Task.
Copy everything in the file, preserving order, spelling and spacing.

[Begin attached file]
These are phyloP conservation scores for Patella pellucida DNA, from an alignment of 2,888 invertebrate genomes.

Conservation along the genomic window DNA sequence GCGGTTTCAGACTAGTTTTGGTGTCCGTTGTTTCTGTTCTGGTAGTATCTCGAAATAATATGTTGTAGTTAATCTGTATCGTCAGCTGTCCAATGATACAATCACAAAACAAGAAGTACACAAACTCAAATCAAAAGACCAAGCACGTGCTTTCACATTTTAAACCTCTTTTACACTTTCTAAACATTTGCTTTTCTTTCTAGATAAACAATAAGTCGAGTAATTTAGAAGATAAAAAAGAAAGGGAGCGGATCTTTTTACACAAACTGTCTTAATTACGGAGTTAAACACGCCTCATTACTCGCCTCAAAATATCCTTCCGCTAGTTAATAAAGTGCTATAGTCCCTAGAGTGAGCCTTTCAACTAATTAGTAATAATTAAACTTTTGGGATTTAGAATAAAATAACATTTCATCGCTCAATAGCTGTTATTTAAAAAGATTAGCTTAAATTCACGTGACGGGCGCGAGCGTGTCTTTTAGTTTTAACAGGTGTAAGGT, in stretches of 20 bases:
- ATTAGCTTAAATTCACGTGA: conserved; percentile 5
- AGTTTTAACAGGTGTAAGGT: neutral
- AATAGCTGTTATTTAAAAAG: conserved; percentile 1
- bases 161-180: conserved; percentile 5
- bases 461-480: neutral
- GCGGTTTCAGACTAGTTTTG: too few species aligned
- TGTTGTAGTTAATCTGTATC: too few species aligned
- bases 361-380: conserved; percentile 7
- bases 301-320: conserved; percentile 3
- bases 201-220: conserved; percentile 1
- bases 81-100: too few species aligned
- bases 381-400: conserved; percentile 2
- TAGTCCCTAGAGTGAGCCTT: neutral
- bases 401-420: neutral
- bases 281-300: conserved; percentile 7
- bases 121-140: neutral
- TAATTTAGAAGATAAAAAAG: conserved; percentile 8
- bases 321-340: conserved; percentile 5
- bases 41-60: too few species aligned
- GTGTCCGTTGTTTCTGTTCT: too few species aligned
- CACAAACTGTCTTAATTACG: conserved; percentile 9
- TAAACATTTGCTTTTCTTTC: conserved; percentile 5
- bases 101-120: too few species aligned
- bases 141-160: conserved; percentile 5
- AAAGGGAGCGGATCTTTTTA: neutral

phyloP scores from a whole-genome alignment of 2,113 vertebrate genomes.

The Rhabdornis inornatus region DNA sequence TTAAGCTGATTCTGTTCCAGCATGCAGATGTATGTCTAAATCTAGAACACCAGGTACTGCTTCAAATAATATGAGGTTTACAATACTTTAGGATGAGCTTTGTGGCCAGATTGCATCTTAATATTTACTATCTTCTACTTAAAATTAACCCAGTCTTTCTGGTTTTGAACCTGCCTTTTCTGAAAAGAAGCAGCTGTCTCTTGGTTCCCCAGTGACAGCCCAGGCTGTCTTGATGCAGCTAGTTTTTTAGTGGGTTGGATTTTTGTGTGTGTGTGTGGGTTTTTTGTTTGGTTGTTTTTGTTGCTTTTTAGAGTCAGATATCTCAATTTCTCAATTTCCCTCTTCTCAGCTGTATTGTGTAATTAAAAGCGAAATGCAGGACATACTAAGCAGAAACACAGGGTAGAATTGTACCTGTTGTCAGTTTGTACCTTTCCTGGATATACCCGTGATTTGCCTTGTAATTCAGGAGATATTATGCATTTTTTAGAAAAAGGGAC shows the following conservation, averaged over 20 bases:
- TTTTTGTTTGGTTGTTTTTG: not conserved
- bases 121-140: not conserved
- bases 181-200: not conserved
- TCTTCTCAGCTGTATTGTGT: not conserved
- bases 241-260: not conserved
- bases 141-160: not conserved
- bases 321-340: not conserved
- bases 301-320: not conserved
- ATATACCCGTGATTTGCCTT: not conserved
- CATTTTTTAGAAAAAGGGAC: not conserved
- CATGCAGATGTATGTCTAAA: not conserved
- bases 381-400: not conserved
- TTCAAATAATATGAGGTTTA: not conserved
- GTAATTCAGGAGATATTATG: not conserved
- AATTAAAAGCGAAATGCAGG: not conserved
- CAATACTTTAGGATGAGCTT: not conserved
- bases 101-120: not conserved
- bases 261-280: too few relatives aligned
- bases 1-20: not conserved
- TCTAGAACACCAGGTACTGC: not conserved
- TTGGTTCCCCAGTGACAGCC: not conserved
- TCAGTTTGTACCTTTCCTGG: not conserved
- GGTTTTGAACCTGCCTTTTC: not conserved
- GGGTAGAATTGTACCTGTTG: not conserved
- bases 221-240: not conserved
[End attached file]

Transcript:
These are phyloP conservation scores for Patella pellucida DNA, from an alignment of 2,888 invertebrate genomes.

Conservation along the genomic window DNA sequence GCGGTTTCAGACTAGTTTTGGTGTCCGTTGTTTCTGTTCTGGTAGTATCTCGAAATAATATGTTGTAGTTAATCTGTATCGTCAGCTGTCCAATGATACAATCACAAAACAAGAAGTACACAAACTCAAATCAAAAGACCAAGCACGTGCTTTCACATTTTAAACCTCTTTTACACTTTCTAAACATTTGCTTTTCTTTCTAGATAAACAATAAGTCGAGTAATTTAGAAGATAAAAAAGAAAGGGAGCGGATCTTTTTACACAAACTGTCTTAATTACGGAGTTAAACACGCCTCATTACTCGCCTCAAAATATCCTTCCGCTAGTTAATAAAGTGCTATAGTCCCTAGAGTGAGCCTTTCAACTAATTAGTAATAATTAAACTTTTGGGATTTAGAATAAAATAACATTTCATCGCTCAATAGCTGTTATTTAAAAAGATTAGCTTAAATTCACGTGACGGGCGCGAGCGTGTCTTTTAGTTTTAACAGGTGTAAGGT, in stretches of 20 bases:
- ATTAGCTTAAATTCACGTGA: conserved; percentile 5
- AGTTTTAACAGGTGTAAGGT: neutral
- AATAGCTGTTATTTAAAAAG: conserved; percentile 1
- bases 161-180: conserved; percentile 5
- bases 461-480: neutral
- GCGGTTTCAGACTAGTTTTG: too few species aligned
- TGTTGTAGTTAATCTGTATC: too few species aligned
- bases 361-380: conserved; percentile 7
- bases 301-320: conserved; percentile 3
- bases 201-220: conserved; percentile 1
- bases 81-100: too few species aligned
- bases 381-400: conserved; percentile 2
- TAGTCCCTAGAGTGAGCCTT: neutral
- bases 401-420: neutral
- bases 281-300: conserved; percentile 7
- bases 121-140: neutral
- TAATTTAGAAGATAAAAAAG: conserved; percentile 8
- bases 321-340: conserved; percentile 5
- bases 41-60: too few species aligned
- GTGTCCGTTGTTTCTGTTCT: too few species aligned
- CACAAACTGTCTTAATTACG: conserved; percentile 9
- TAAACATTTGCTTTTCTTTC: conserved; percentile 5
- bases 101-120: too few species aligned
- bases 141-160: conserved; percentile 5
- AAAGGGAGCGGATCTTTTTA: neutral

phyloP scores from a whole-genome alignment of 2,113 vertebrate genomes.

The Rhabdornis inornatus region DNA sequence TTAAGCTGATTCTGTTCCAGCATGCAGATGTATGTCTAAATCTAGAACACCAGGTACTGCTTCAAATAATATGAGGTTTACAATACTTTAGGATGAGCTTTGTGGCCAGATTGCATCTTAATATTTACTATCTTCTACTTAAAATTAACCCAGTCTTTCTGGTTTTGAACCTGCCTTTTCTGAAAAGAAGCAGCTGTCTCTTGGTTCCCCAGTGACAGCCCAGGCTGTCTTGATGCAGCTAGTTTTTTAGTGGGTTGGATTTTTGTGTGTGTGTGTGGGTTTTTTGTTTGGTTGTTTTTGTTGCTTTTTAGAGTCAGATATCTCAATTTCTCAATTTCCCTCTTCTCAGCTGTATTGTGTAATTAAAAGCGAAATGCAGGACATACTAAGCAGAAACACAGGGTAGAATTGTACCTGTTGTCAGTTTGTACCTTTCCTGGATATACCCGTGATTTGCCTTGTAATTCAGGAGATATTATGCATTTTTTAGAAAAAGGGAC shows the following conservation, averaged over 20 bases:
- TTTTTGTTTGGTTGTTTTTG: not conserved
- bases 121-140: not conserved
- bases 181-200: not conserved
- TCTTCTCAGCTGTATTGTGT: not conserved
- bases 241-260: not conserved
- bases 141-160: not conserved
- bases 321-340: not conserved
- bases 301-320: not conserved
- ATATACCCGTGATTTGCCTT: not conserved
- CATTTTTTAGAAAAAGGGAC: not conserved
- CATGCAGATGTATGTCTAAA: not conserved
- bases 381-400: not conserved
- TTCAAATAATATGAGGTTTA: not conserved
- GTAATTCAGGAGATATTATG: not conserved
- AATTAAAAGCGAAATGCAGG: not conserved
- CAATACTTTAGGATGAGCTT: not conserved
- bases 101-120: not conserved
- bases 261-280: too few relatives aligned
- bases 1-20: not conserved
- TCTAGAACACCAGGTACTGC: not conserved
- TTGGTTCCCCAGTGACAGCC: not conserved
- TCAGTTTGTACCTTTCCTGG: not conserved
- GGTTTTGAACCTGCCTTTTC: not conserved
- GGGTAGAATTGTACCTGTTG: not conserved
- bases 221-240: not conserved